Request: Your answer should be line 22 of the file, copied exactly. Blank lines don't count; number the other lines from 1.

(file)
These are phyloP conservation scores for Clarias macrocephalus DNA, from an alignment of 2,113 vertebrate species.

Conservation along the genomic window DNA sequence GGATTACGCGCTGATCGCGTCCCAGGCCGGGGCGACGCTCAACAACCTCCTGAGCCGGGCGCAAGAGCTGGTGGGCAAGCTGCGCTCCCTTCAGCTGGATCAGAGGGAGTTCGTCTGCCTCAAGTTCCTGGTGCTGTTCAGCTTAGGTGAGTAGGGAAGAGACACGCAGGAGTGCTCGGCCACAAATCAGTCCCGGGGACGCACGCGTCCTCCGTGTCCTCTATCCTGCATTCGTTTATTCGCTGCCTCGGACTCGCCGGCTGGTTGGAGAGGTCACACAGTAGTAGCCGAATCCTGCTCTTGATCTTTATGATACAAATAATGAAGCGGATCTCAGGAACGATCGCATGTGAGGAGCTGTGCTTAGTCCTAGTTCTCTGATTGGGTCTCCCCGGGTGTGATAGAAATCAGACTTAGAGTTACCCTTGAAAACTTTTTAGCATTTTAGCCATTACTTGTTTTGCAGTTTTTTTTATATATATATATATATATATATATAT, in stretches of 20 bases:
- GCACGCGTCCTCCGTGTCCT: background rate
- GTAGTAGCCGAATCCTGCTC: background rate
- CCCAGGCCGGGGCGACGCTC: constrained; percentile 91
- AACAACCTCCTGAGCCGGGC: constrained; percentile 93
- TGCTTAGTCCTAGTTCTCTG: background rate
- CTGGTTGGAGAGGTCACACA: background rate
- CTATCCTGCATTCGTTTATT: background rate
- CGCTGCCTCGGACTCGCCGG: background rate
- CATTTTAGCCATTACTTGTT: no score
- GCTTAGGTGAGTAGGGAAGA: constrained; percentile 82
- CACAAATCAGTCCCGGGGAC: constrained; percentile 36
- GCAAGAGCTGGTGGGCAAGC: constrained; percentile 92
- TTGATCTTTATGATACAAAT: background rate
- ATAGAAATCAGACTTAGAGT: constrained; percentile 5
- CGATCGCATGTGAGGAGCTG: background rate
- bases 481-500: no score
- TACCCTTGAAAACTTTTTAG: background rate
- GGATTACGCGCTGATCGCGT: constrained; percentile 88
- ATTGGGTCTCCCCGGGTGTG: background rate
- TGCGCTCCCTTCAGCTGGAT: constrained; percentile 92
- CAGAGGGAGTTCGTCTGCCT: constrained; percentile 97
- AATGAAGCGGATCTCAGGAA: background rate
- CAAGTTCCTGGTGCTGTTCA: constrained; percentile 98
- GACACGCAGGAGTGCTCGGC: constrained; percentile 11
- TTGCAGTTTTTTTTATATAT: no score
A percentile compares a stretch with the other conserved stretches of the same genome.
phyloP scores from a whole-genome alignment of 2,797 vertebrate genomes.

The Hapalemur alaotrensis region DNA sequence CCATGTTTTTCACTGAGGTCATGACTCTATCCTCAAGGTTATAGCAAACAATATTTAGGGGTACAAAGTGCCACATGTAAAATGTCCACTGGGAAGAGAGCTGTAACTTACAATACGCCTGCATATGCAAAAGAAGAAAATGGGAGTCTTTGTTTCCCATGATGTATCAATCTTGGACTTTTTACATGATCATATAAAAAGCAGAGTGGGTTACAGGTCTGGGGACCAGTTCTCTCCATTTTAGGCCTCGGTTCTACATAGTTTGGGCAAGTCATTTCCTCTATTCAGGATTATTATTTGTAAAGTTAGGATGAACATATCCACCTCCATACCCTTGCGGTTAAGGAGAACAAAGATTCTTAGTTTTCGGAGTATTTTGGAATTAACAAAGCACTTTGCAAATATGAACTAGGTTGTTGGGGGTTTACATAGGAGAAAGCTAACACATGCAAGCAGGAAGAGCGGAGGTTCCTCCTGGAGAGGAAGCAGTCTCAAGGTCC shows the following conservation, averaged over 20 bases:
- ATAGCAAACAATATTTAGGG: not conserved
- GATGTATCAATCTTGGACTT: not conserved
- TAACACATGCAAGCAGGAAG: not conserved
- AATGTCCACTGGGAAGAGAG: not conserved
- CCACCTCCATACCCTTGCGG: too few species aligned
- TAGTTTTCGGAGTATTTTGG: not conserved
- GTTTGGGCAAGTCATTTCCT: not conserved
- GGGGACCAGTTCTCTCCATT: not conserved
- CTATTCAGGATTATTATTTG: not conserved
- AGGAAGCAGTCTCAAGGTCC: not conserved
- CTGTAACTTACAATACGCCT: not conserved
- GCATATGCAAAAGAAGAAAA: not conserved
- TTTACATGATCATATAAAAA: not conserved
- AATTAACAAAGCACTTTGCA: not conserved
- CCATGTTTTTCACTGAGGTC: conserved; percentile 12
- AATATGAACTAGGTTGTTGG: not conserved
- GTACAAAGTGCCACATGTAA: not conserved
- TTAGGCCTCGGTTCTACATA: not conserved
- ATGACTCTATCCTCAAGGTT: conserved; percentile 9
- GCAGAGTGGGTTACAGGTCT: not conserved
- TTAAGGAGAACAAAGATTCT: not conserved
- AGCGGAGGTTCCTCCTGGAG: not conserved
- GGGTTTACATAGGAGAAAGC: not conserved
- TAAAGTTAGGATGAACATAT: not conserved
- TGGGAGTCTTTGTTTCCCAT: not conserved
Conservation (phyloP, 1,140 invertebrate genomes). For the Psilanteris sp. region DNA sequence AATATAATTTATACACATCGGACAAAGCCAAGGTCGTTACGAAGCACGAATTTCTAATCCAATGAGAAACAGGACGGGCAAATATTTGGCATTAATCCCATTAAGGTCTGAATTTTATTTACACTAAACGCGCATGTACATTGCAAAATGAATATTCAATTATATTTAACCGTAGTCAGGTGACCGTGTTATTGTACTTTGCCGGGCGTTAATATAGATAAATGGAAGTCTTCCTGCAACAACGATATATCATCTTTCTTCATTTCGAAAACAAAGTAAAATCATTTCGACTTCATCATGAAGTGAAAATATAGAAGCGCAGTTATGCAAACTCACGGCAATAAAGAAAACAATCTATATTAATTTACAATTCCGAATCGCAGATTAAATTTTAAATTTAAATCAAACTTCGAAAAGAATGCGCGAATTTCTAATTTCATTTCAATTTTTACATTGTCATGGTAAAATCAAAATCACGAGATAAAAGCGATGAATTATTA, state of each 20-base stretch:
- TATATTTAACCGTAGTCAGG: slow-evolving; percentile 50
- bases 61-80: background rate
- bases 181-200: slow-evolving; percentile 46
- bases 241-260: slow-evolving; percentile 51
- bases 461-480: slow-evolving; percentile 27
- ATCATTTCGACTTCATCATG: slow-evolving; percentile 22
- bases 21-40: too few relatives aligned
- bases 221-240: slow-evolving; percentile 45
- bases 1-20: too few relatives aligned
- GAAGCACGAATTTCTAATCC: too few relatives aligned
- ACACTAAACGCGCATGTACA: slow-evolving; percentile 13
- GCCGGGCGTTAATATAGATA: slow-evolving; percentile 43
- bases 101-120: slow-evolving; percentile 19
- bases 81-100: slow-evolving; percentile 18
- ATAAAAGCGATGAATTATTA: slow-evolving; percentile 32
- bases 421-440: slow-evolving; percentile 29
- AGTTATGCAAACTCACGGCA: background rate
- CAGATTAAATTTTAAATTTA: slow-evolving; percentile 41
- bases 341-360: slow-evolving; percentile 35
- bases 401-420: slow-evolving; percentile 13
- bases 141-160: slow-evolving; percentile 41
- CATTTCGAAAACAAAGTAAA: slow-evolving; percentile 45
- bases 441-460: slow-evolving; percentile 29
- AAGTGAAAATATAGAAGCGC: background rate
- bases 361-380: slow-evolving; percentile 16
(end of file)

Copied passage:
- TGCGCTCCCTTCAGCTGGAT: constrained; percentile 92